HISTORY OF THE ROSE BOWL GAME
The first Tournament of Roses football game, which was the first post-season football game in the nation, was staged at Tournament Park on January 1, 1902. The game matched the West Coast’s Stanford against Midwestern Michigan. (The teams would later become members of today’s Pac-12 and Big Ten conferences, respectively.) Michigan routed Stanford, 49-0, prompting the football contest to be replaced with Roman-style chariot races inspired by the literary classic Ben-Hur. Football was permanently reinstated as part of the Tournament’s traditions in 1916.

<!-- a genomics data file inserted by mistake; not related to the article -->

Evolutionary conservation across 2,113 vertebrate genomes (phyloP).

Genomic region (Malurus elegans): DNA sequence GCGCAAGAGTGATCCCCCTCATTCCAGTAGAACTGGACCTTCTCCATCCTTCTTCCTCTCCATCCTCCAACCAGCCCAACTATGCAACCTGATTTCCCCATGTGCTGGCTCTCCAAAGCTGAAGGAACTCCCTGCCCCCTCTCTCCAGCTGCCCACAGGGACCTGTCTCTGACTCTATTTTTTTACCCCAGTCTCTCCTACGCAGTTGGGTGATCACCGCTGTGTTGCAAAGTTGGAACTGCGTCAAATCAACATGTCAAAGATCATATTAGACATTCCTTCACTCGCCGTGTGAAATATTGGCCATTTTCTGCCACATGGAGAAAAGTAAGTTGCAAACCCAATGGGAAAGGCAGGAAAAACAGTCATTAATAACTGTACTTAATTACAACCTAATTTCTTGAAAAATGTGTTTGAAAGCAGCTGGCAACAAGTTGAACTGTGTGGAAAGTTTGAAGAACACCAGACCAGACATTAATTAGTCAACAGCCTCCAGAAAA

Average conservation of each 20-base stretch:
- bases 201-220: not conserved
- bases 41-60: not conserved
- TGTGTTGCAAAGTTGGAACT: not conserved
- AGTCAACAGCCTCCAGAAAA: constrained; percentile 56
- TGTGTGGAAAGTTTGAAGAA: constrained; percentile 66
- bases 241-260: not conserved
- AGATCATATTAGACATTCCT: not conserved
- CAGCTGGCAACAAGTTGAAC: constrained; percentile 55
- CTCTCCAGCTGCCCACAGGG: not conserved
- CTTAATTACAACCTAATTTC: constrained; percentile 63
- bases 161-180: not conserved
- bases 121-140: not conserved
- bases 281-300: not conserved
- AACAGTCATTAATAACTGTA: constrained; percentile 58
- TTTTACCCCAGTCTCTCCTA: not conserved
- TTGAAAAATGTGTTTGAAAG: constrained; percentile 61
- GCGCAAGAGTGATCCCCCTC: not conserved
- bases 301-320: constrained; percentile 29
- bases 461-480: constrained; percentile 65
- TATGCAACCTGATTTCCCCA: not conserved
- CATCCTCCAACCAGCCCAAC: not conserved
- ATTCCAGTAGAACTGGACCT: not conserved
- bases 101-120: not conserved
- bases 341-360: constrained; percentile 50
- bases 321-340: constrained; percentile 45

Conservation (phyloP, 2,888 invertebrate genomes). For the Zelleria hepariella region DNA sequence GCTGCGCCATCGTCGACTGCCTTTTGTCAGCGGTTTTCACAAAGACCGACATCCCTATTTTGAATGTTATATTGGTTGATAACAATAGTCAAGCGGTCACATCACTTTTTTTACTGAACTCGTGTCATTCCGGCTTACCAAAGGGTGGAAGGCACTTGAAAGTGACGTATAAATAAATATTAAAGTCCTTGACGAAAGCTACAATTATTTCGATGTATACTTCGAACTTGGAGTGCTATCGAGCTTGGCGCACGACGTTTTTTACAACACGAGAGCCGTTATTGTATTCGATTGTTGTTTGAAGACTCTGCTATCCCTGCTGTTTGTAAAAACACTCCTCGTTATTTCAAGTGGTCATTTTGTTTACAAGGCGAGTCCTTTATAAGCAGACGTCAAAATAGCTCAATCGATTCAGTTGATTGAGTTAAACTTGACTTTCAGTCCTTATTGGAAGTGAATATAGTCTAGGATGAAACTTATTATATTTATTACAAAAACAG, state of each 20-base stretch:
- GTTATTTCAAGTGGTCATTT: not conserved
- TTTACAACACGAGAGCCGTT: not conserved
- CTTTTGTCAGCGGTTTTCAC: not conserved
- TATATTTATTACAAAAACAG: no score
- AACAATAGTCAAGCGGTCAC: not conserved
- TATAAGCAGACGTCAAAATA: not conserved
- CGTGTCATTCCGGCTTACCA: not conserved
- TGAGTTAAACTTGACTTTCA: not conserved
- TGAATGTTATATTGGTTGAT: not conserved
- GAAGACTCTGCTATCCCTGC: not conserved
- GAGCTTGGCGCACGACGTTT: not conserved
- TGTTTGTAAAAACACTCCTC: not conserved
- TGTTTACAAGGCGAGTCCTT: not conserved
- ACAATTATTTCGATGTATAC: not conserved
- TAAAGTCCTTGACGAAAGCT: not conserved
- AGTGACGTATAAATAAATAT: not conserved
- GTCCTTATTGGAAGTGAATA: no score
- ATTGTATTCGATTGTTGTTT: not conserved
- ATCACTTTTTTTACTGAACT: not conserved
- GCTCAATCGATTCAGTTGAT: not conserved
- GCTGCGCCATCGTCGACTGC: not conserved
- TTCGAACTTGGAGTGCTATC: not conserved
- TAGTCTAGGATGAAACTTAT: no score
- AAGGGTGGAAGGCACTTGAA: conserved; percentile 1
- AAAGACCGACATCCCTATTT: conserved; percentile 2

The exclusive agreement among the Tournament of Roses Association, the Big Ten Conference and the Pac-12 Conference was born in 1946, and the first game played under the agreement took place on January 1, 1947. The pact is the oldest intercollegiate postseason bowl agreement between two major conferences in the United States.
This collegiate classic has been the occasion of many firsts. The Rose Bowl Game was the first local radio broadcast of an East-West bowl game in 1926, the first transcontinental radio broadcast of a sporting event in 1927, the first local telecast of a college football game in 1948, the first national telecast of a college football game in 1952, the first coast-to-coast color telecast of a collegiate football game in 1962, and the first College Football Playoff Semifinal in 2015.